Swan sale finally closed today

United Way is first tenant in historic building since it was vacated by library

File photo by Tom Rivers
The sale of the former Swan Library at 4 North Main St. closed today.

By Tom Rivers, Editor Posted 28 August 2015
ALBION – More than six months after the board of trustees at Hoag Library approved an offer for the former Swan Library, the sale finally closed today.

The Hoag Library of the Swan Library Association sold the former mansion to Chad Fabry of Structuresmart Home Inspection. Fabry bought the building for $53,000.

The library moved out of the building in June 2012 to move to a new site with about 2 ½ times the space and much more parking.


The Swan building was constructed in 1851. Fabry wants to make the 6,000-square-foot building available for professional offices.

He has secured the first tenant for the building: the United Way of Orleans County.

“That’s a terrific anchor tenant,” he said today. “We’re super excited about the building. We’re excited about populating it with quality tenants.”

The $53,000 price included another $64 for the monthly garbage fee over the past four months ($16 a month).


The library agreed to pay $2,203 in closing costs, with the more costly items a survey for $600, legal fees for $500, $450 to redate the abstract, $300 to Farm Credit East for a release fee, and $212 for deed stamps.

Library President Kevin Doherty said the net proceeds of the sale, $50,861, will be used to pay down the mortgage debt owed to Farm Credit.


Fabry lives in Holley. He said he sees lots of potential in Albion, especially with the historic downtown buildings and many fine stately homes.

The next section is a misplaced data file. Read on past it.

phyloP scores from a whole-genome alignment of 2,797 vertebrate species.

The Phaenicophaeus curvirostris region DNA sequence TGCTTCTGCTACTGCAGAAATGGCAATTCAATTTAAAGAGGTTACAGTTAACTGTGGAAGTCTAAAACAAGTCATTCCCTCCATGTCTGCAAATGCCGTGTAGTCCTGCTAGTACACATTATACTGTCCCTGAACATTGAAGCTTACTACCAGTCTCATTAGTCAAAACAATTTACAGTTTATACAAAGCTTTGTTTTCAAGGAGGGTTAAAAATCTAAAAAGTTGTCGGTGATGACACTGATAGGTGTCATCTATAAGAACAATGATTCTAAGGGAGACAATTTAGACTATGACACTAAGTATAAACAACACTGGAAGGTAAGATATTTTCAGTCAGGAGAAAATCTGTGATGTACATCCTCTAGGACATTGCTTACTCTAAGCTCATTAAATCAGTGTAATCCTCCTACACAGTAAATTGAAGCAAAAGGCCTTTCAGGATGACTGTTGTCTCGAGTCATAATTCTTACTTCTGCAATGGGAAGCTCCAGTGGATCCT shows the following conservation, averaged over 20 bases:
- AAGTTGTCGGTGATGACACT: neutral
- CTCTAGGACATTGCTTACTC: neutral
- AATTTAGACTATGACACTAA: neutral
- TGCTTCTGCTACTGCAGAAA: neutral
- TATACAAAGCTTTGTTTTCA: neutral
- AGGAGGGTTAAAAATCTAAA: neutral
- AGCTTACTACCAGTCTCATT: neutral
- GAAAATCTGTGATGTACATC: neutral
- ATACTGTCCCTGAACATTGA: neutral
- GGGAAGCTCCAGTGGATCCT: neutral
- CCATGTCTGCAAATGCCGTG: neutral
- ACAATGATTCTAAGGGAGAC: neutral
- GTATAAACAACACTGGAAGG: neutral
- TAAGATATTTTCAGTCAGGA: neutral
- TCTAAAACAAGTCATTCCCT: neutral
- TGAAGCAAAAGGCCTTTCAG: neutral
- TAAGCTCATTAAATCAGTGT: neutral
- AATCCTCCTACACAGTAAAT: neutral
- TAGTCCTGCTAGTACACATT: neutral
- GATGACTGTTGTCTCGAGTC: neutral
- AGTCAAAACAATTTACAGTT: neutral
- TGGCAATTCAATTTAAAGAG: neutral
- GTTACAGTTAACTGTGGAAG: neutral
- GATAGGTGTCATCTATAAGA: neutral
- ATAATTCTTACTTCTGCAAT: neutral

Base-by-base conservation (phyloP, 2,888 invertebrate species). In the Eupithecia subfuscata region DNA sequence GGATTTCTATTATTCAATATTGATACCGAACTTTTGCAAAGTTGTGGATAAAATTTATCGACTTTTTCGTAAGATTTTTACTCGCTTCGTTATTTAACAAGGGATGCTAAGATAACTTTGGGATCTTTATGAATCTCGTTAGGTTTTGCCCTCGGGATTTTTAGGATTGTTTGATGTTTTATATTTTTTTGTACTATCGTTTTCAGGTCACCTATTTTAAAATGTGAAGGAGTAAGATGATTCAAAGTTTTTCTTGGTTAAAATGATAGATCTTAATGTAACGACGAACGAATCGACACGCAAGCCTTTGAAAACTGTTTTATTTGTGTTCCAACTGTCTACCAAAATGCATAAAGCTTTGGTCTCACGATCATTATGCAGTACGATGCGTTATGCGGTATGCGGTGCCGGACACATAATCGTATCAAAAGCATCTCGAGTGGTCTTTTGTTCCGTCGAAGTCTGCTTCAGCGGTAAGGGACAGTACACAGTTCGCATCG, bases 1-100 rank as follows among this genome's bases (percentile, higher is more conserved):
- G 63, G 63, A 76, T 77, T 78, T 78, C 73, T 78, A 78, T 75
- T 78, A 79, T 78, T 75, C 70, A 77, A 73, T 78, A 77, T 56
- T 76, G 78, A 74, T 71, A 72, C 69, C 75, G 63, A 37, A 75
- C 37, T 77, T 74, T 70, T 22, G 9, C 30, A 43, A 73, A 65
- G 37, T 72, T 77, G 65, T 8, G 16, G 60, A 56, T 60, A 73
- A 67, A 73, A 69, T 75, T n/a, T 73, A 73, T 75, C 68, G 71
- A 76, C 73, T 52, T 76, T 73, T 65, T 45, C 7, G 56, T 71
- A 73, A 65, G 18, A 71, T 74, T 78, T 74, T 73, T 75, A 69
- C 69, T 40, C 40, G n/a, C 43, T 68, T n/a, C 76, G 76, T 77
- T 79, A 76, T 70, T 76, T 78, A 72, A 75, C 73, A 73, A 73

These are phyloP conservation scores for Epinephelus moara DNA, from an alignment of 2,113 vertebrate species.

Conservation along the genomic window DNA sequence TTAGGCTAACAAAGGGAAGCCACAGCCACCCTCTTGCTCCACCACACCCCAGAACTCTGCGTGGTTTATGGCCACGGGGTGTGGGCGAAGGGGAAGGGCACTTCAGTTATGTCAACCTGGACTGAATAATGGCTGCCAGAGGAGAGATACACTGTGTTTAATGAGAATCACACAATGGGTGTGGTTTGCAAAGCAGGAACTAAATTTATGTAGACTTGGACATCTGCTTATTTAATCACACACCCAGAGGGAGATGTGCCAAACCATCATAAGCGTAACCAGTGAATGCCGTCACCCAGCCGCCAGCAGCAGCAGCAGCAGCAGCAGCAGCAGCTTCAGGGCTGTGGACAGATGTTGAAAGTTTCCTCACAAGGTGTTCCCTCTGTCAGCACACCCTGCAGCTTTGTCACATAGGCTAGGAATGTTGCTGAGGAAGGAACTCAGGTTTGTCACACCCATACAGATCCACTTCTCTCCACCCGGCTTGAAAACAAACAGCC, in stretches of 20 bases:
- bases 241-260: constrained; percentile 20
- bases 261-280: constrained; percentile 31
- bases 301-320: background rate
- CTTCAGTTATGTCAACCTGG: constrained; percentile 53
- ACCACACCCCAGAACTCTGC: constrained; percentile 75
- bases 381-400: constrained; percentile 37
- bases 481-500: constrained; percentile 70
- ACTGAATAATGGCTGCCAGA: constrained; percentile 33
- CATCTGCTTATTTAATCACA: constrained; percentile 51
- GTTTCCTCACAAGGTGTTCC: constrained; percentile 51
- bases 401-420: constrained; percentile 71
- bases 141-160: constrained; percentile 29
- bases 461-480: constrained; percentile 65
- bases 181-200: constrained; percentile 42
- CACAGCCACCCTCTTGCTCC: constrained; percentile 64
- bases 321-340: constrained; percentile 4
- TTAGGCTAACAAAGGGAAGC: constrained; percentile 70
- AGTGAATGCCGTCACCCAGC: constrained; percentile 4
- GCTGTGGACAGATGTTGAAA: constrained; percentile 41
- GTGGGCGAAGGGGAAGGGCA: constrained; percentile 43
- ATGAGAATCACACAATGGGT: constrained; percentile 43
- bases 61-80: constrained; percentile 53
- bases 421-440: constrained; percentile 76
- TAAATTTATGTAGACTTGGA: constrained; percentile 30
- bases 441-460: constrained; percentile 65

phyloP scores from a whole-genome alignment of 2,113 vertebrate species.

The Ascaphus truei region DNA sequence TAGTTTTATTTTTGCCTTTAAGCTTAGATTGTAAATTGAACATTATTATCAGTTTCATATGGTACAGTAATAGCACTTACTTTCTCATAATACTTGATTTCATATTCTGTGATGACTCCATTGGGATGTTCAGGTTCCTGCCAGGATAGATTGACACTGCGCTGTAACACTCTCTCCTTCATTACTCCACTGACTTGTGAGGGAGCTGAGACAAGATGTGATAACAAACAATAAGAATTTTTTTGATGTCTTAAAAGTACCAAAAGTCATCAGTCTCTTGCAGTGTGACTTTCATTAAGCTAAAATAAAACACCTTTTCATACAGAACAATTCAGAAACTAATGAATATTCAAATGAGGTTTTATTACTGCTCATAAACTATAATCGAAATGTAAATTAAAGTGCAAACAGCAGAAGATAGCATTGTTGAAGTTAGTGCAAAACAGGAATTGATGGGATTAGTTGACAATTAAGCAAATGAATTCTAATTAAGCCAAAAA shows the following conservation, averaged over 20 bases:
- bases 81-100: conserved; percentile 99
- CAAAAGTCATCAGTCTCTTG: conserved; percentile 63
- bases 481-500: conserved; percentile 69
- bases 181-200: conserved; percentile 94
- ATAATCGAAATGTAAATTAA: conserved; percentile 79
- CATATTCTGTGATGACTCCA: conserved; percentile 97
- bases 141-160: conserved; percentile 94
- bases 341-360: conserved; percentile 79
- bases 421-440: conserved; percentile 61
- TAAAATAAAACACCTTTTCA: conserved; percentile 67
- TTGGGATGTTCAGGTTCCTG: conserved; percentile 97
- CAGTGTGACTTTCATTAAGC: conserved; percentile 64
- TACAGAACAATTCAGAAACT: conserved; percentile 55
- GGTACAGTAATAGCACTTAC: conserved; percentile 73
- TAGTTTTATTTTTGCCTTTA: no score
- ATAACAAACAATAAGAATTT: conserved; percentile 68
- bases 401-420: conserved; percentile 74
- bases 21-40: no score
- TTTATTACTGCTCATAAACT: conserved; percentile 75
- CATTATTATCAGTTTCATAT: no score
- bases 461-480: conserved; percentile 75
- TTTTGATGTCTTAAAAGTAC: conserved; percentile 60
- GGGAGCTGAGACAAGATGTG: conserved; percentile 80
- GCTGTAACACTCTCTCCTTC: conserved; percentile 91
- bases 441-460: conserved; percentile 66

“It’s a beautiful town with a lot of beautiful architecture,” he said.


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Deer processing business in Gaines has Planning Board support

By Tom Rivers, Editor Posted 28 August 2015
GAINES – A husband and wife in Gaines have the Orleans County Planning Board’s approval for a deer processing business at their home on East Bacon Road.

Douglas and Jennifer Ashbery are working to operate “Deer Done Right” from a new pole barn. They would take venison meat and turn it into hot dogs, sausage and other meat products.

County planners on Thursday recommended the Town of Gaines approve a special use permit for the business at 14444 East Bacon Rd., which is in a Residential/Agricultural District.

The Ashberys said they expect the business will be open from October through February.

In other action, the Planning Board:

• Supported the site plan and special use permit for a pole barn and other improvements to an existing auto repair business in Murray.

George Berg, owner of George’s Fancher Road Service, is planning to add a 3-by-30 foot structure to the south side of his motor vehicle repair shop. He also is planning to add two overhead doors to the site at 3213 Fancher Rd., which is in a Residential/Agricultural District.

• Backed the Town of Clarendon’s amendments to its zoning ordinance, including text requiring seasonal permits for trailers, travel campers and recreational vehicles. The current zoning doesn’t include those vehicles, which creates an opportunity for unlimited overnight occupancy, town officials said.

Clarendon wants to limit overnight occupancy in those vehicles to no more than 30 days a year.


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Gallagher barn in Medina will become event site

Jenna and Martin Bruning see location as popular spot for weddings and parties

Photos by Tom Rivers Posted 28 August 2015
MEDINA — One of the area's most iconic barns has been a landmark on North Gravel Road for about 150 years.


The barn, with large painted letters WM J. GALLAGHER FARMS, will find new life as a events center for weddings, parties and other special events.


Jenna and Martin Bruning have been working to clean up the property, including the landscape and the building in recent months. They have two weddings booked for next year. They have a lot more work to do, but they see the site as a destination for the area.